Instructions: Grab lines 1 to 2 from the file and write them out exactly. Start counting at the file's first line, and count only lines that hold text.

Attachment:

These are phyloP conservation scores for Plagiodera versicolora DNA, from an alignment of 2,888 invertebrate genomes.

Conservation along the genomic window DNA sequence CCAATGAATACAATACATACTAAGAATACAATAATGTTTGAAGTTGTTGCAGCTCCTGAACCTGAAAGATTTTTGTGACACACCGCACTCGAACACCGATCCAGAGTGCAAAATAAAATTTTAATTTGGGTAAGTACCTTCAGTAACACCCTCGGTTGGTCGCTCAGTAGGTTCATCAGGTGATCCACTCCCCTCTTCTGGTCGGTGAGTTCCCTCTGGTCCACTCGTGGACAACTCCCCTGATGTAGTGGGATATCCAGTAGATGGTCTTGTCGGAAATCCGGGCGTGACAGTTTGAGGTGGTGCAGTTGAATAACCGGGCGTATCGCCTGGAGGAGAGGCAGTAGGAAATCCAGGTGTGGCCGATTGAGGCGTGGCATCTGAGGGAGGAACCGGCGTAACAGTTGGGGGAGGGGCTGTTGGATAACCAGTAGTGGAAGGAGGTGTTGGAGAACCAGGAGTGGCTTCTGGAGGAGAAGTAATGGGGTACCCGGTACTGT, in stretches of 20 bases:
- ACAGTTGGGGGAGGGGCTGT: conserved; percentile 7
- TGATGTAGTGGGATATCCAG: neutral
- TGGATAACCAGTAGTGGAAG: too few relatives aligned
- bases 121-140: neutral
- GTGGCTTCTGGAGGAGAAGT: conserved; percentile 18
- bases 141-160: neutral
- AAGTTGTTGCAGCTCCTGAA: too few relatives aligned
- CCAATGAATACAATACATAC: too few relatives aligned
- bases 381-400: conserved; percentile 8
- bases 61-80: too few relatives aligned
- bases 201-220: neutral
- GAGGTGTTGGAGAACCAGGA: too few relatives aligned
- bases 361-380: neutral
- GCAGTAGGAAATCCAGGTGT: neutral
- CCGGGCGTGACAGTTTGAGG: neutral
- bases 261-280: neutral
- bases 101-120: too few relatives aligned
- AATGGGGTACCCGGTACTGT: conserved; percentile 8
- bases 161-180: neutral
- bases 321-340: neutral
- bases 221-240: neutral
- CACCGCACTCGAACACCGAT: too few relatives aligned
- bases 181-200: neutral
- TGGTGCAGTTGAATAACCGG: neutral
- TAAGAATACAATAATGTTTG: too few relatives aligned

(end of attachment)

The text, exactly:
These are phyloP conservation scores for Plagiodera versicolora DNA, from an alignment of 2,888 invertebrate genomes.

Conservation along the genomic window DNA sequence CCAATGAATACAATACATACTAAGAATACAATAATGTTTGAAGTTGTTGCAGCTCCTGAACCTGAAAGATTTTTGTGACACACCGCACTCGAACACCGATCCAGAGTGCAAAATAAAATTTTAATTTGGGTAAGTACCTTCAGTAACACCCTCGGTTGGTCGCTCAGTAGGTTCATCAGGTGATCCACTCCCCTCTTCTGGTCGGTGAGTTCCCTCTGGTCCACTCGTGGACAACTCCCCTGATGTAGTGGGATATCCAGTAGATGGTCTTGTCGGAAATCCGGGCGTGACAGTTTGAGGTGGTGCAGTTGAATAACCGGGCGTATCGCCTGGAGGAGAGGCAGTAGGAAATCCAGGTGTGGCCGATTGAGGCGTGGCATCTGAGGGAGGAACCGGCGTAACAGTTGGGGGAGGGGCTGTTGGATAACCAGTAGTGGAAGGAGGTGTTGGAGAACCAGGAGTGGCTTCTGGAGGAGAAGTAATGGGGTACCCGGTACTGT, in stretches of 20 bases: